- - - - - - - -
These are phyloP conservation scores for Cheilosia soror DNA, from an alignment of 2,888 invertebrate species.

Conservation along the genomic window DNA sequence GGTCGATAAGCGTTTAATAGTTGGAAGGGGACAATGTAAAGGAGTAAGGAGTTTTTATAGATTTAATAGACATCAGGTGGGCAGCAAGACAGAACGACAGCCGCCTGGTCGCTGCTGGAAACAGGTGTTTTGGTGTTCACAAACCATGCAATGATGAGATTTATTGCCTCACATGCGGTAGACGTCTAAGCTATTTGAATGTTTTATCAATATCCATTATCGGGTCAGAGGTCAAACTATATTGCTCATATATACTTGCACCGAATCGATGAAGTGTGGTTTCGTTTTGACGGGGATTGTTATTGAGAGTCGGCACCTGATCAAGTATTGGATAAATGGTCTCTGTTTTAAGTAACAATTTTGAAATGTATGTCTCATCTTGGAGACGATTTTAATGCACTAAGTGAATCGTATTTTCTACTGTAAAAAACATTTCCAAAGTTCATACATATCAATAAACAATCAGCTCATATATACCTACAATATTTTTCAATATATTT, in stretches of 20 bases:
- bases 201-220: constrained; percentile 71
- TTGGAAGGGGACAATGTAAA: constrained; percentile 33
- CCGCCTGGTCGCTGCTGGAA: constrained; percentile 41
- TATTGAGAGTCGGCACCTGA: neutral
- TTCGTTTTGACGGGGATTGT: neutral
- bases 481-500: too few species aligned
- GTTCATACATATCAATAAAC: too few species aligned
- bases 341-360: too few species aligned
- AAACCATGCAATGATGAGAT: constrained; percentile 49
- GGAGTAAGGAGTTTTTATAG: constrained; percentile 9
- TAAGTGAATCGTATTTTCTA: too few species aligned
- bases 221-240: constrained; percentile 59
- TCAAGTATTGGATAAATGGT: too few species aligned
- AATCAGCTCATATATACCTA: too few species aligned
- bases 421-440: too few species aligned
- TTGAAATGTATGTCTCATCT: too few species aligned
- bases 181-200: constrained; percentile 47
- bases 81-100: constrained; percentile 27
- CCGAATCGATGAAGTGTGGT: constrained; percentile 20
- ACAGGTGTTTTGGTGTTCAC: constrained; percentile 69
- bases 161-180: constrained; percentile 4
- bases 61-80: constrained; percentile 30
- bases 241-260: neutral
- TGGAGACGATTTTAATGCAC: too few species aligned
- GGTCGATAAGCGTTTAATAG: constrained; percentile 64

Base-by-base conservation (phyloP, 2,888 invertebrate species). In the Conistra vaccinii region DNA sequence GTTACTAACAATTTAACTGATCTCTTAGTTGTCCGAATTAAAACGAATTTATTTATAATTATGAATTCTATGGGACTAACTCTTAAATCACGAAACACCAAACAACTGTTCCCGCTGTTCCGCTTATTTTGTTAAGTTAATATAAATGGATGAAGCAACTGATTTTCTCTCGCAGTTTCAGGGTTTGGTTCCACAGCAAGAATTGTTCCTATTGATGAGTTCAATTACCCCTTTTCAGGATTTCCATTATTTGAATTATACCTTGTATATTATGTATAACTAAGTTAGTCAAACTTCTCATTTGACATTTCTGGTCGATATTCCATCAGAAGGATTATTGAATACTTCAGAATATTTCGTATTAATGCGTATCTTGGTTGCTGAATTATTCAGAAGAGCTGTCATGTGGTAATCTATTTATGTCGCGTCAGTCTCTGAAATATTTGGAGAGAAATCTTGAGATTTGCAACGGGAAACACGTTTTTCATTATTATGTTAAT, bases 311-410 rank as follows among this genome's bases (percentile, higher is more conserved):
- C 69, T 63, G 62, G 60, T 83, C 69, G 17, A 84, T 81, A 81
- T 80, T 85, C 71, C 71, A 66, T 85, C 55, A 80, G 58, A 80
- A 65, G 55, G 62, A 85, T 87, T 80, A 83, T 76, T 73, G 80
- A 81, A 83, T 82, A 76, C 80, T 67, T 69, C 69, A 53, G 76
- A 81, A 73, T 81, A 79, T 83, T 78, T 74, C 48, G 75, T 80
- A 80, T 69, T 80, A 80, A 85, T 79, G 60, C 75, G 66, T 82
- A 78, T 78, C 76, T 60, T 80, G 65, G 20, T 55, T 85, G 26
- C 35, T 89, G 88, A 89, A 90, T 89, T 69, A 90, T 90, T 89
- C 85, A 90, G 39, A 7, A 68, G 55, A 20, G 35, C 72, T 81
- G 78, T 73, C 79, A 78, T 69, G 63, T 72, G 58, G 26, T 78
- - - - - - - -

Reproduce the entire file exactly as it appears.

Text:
These are phyloP conservation scores for Cheilosia soror DNA, from an alignment of 2,888 invertebrate species.

Conservation along the genomic window DNA sequence GGTCGATAAGCGTTTAATAGTTGGAAGGGGACAATGTAAAGGAGTAAGGAGTTTTTATAGATTTAATAGACATCAGGTGGGCAGCAAGACAGAACGACAGCCGCCTGGTCGCTGCTGGAAACAGGTGTTTTGGTGTTCACAAACCATGCAATGATGAGATTTATTGCCTCACATGCGGTAGACGTCTAAGCTATTTGAATGTTTTATCAATATCCATTATCGGGTCAGAGGTCAAACTATATTGCTCATATATACTTGCACCGAATCGATGAAGTGTGGTTTCGTTTTGACGGGGATTGTTATTGAGAGTCGGCACCTGATCAAGTATTGGATAAATGGTCTCTGTTTTAAGTAACAATTTTGAAATGTATGTCTCATCTTGGAGACGATTTTAATGCACTAAGTGAATCGTATTTTCTACTGTAAAAAACATTTCCAAAGTTCATACATATCAATAAACAATCAGCTCATATATACCTACAATATTTTTCAATATATTT, in stretches of 20 bases:
- bases 201-220: constrained; percentile 71
- TTGGAAGGGGACAATGTAAA: constrained; percentile 33
- CCGCCTGGTCGCTGCTGGAA: constrained; percentile 41
- TATTGAGAGTCGGCACCTGA: neutral
- TTCGTTTTGACGGGGATTGT: neutral
- bases 481-500: too few species aligned
- GTTCATACATATCAATAAAC: too few species aligned
- bases 341-360: too few species aligned
- AAACCATGCAATGATGAGAT: constrained; percentile 49
- GGAGTAAGGAGTTTTTATAG: constrained; percentile 9
- TAAGTGAATCGTATTTTCTA: too few species aligned
- bases 221-240: constrained; percentile 59
- TCAAGTATTGGATAAATGGT: too few species aligned
- AATCAGCTCATATATACCTA: too few species aligned
- bases 421-440: too few species aligned
- TTGAAATGTATGTCTCATCT: too few species aligned
- bases 181-200: constrained; percentile 47
- bases 81-100: constrained; percentile 27
- CCGAATCGATGAAGTGTGGT: constrained; percentile 20
- ACAGGTGTTTTGGTGTTCAC: constrained; percentile 69
- bases 161-180: constrained; percentile 4
- bases 61-80: constrained; percentile 30
- bases 241-260: neutral
- TGGAGACGATTTTAATGCAC: too few species aligned
- GGTCGATAAGCGTTTAATAG: constrained; percentile 64

Base-by-base conservation (phyloP, 2,888 invertebrate species). In the Conistra vaccinii region DNA sequence GTTACTAACAATTTAACTGATCTCTTAGTTGTCCGAATTAAAACGAATTTATTTATAATTATGAATTCTATGGGACTAACTCTTAAATCACGAAACACCAAACAACTGTTCCCGCTGTTCCGCTTATTTTGTTAAGTTAATATAAATGGATGAAGCAACTGATTTTCTCTCGCAGTTTCAGGGTTTGGTTCCACAGCAAGAATTGTTCCTATTGATGAGTTCAATTACCCCTTTTCAGGATTTCCATTATTTGAATTATACCTTGTATATTATGTATAACTAAGTTAGTCAAACTTCTCATTTGACATTTCTGGTCGATATTCCATCAGAAGGATTATTGAATACTTCAGAATATTTCGTATTAATGCGTATCTTGGTTGCTGAATTATTCAGAAGAGCTGTCATGTGGTAATCTATTTATGTCGCGTCAGTCTCTGAAATATTTGGAGAGAAATCTTGAGATTTGCAACGGGAAACACGTTTTTCATTATTATGTTAAT, bases 311-410 rank as follows among this genome's bases (percentile, higher is more conserved):
- C 69, T 63, G 62, G 60, T 83, C 69, G 17, A 84, T 81, A 81
- T 80, T 85, C 71, C 71, A 66, T 85, C 55, A 80, G 58, A 80
- A 65, G 55, G 62, A 85, T 87, T 80, A 83, T 76, T 73, G 80
- A 81, A 83, T 82, A 76, C 80, T 67, T 69, C 69, A 53, G 76
- A 81, A 73, T 81, A 79, T 83, T 78, T 74, C 48, G 75, T 80
- A 80, T 69, T 80, A 80, A 85, T 79, G 60, C 75, G 66, T 82
- A 78, T 78, C 76, T 60, T 80, G 65, G 20, T 55, T 85, G 26
- C 35, T 89, G 88, A 89, A 90, T 89, T 69, A 90, T 90, T 89
- C 85, A 90, G 39, A 7, A 68, G 55, A 20, G 35, C 72, T 81
- G 78, T 73, C 79, A 78, T 69, G 63, T 72, G 58, G 26, T 78